Please review the Leventhal School of Accounting standards for receiving and clearing an 'IN' at the end of
this syllabus. Note that only the Dean of the Leventhal School of Accounting, not your instructor, may assign
an incomplete [IN] based on these policies.
Ethics and values are very important in accounting and in the business world. We will consider ethical issues
in accounting throughout this course. Ethics and values are also important in education. The instructor will
assume that you are an ethical person, unless there is evidence to the contrary. To help you fulfill your
ethical responsibilities as a student, the ethical standards for ACCT 509 are listed below.
Examinations are to be exclusive work of the individual student. If any class resources are to be used by
students there will have been a prior announcement authorizing such use. Students shall not seek to obtain
assistance from any other student during the exam nor shall any student provide assistance in any form to a
fellow student during the exam.
If you know that another student is violating [or has violated] these standards, it is your responsibility to
inform the instructor or the IA immediately. Student academic integrity enhances the moral environment of
this university. Each of us has an obligation to seek an environment where results are established on the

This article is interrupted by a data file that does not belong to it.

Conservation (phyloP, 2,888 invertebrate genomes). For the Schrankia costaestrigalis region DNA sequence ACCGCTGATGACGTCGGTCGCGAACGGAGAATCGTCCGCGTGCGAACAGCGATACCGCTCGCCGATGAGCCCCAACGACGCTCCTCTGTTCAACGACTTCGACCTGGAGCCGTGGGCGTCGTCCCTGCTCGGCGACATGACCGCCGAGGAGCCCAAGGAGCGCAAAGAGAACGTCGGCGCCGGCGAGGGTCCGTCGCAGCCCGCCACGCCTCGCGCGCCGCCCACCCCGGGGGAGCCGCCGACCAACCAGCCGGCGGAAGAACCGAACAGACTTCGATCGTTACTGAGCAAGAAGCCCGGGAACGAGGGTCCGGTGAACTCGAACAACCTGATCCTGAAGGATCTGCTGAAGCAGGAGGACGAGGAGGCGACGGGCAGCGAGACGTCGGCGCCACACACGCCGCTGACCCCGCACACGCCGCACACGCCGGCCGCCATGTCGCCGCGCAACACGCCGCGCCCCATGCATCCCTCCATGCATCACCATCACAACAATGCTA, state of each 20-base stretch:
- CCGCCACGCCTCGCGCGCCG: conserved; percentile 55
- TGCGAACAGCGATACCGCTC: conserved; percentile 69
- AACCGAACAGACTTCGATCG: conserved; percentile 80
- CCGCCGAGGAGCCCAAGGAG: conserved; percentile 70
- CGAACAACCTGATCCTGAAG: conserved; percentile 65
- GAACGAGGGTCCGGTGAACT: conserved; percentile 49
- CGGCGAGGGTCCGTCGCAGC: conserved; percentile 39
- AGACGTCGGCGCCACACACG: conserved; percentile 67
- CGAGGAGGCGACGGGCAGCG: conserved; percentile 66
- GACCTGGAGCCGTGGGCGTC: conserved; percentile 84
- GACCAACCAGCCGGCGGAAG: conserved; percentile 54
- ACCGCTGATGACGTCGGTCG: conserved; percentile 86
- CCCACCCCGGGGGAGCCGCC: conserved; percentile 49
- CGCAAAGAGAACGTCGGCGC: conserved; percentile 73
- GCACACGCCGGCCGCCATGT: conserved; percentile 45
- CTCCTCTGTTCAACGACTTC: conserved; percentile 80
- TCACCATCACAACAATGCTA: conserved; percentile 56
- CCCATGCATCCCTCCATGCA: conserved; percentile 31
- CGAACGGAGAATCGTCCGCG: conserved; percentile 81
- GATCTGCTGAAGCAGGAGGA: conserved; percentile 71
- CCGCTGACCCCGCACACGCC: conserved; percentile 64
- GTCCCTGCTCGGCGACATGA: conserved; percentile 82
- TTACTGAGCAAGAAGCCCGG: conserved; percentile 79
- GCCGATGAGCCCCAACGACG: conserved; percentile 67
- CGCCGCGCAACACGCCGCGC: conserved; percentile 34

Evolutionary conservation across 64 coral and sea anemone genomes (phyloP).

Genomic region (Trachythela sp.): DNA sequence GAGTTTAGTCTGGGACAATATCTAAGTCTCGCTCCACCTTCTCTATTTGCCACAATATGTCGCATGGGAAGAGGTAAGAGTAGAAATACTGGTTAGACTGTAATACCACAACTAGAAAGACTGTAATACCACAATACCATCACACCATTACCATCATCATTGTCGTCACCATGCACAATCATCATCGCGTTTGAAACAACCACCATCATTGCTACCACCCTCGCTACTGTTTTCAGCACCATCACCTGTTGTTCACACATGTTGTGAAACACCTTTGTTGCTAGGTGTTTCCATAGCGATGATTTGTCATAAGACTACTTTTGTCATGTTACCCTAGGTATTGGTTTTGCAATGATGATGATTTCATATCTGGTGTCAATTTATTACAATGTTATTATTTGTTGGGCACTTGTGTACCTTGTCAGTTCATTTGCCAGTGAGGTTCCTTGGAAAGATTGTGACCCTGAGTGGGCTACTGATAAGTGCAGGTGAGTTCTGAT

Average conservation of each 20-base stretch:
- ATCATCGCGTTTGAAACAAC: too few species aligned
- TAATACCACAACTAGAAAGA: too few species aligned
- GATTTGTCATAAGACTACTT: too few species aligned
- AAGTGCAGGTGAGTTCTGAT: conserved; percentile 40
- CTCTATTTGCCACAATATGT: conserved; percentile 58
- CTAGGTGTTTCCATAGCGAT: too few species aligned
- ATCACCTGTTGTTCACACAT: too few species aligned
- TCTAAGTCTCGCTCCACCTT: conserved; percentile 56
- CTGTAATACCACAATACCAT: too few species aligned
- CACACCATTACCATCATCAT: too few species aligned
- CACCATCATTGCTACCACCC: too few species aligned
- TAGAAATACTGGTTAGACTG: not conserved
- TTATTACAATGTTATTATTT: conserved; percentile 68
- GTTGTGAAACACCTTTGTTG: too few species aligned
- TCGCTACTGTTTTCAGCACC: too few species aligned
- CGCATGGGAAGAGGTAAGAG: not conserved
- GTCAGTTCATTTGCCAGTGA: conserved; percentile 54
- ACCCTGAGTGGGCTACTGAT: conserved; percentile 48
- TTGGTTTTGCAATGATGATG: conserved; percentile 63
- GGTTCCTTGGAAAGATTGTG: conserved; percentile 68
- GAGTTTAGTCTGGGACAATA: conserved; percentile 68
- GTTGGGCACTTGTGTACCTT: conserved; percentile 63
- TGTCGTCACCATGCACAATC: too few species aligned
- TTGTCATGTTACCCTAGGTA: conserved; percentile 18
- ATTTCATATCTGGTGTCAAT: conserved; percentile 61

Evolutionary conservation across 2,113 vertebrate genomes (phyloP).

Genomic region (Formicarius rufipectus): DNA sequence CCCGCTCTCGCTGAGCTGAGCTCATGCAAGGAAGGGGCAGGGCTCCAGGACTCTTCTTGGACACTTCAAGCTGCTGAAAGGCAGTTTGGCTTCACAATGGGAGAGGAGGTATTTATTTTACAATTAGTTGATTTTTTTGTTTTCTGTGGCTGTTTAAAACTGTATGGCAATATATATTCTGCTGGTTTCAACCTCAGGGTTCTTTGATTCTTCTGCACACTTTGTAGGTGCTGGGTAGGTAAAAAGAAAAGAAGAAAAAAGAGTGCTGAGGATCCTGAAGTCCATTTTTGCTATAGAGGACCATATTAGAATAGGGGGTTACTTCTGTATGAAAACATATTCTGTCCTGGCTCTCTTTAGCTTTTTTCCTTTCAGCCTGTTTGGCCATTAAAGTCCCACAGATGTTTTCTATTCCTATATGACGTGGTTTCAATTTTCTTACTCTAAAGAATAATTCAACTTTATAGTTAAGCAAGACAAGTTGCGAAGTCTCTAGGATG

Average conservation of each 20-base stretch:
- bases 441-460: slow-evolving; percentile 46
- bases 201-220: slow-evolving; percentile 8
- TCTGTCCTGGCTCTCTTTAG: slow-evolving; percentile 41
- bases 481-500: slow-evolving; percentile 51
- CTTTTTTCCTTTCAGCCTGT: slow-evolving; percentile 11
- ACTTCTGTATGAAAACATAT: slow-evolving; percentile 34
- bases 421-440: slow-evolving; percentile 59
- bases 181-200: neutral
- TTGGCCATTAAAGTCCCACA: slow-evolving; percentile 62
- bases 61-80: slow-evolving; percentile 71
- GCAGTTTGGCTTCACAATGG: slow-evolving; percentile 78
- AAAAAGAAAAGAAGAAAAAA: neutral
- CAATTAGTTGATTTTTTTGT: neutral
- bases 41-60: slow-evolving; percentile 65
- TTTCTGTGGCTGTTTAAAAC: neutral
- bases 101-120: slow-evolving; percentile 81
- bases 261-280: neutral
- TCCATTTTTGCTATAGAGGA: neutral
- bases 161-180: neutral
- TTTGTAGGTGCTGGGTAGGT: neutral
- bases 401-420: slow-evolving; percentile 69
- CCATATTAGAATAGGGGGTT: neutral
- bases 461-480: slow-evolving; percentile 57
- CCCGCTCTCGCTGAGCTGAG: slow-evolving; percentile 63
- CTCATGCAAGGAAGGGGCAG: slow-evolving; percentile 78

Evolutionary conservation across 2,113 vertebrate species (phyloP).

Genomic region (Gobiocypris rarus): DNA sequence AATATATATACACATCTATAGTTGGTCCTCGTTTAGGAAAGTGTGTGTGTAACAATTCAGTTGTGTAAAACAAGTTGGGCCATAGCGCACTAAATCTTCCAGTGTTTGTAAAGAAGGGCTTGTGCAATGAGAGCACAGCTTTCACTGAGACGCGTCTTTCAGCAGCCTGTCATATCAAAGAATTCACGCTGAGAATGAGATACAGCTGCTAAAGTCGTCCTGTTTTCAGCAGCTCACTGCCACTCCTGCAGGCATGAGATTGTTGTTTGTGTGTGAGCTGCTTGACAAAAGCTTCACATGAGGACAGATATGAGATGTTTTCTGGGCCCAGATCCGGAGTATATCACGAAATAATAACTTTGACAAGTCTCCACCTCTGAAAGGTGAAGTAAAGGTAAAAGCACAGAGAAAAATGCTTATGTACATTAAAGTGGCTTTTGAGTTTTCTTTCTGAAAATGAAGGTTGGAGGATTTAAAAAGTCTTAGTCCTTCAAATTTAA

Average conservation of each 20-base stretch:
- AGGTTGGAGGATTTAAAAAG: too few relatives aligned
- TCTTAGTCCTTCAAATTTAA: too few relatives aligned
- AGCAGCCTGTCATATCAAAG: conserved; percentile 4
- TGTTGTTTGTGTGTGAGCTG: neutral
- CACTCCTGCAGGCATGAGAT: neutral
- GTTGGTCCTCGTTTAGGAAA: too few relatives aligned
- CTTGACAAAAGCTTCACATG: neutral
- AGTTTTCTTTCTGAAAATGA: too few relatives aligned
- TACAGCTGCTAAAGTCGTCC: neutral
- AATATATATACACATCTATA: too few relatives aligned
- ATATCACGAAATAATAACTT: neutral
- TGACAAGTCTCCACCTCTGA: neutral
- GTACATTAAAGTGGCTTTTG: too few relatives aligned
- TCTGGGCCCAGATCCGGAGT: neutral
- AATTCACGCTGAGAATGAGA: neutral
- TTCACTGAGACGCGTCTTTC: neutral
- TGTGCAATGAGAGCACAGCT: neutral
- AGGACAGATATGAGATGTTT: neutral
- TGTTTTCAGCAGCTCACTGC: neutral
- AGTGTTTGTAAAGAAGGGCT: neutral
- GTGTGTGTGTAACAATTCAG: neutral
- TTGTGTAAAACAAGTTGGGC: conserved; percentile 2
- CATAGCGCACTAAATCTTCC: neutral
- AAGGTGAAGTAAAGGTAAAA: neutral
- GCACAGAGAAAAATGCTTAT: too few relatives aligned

basis of individual efforts and abilities. If you become aware of a violation or a potential violation you have an
obligation to take some action. Failure to do anything about a possible violation places you in a situation
where you are aiding and abetting the violation [despite the lack of any improvement in your own grade].
Policies Regarding Returned Graded Work
Returned paperwork, unclaimed by the student, will be discarded after 4 weeks. After attempting to return
grades exams, quizzes and homework in the classrooms, these materials will be available in the IA office for
students with picture IDs to establish identities.
Policies on Reviewing Returned Exams
When mid-term exams are returned to students, an announcement will be made regarding a deadline for
reviewing the exam with the instructor by appointment. Before the expiration of that deadline and if a student
has been unable to communicate with the instructor by appointment, a written extension may be requested
by the student. If granted, the request will be for as many days as the instructor feels are warranted in the
circumstances and will apply only to those students whose requests for extension have been granted.
Leventhal School of Accounting Grading and Academic Standards
A summary of the most important grading and academic standards of the Leventhal School of Accounting is
attached to this syllabus. These pages contain information on grading matters such as the rules for
'incompletes' and information about the grade requirements for accounting majors
Advice for Achieving Success in this Course During this Semester
Make plans now to commit the appropriate resources [chiefly your time, attention and energy] to learning
accounting well enough to allow you to be successful after your 'student days' have ended. An important by-
product is a better grade in this course. Most of you will discover that you will work harder than you initially
expect in this class, that you will learn more than you initially expect, and that you'll enjoy the class more
than you initially expect. There is more enjoyment associated with earning an A [4.0] than with earning a B
Success is available to all in this course. Earn it!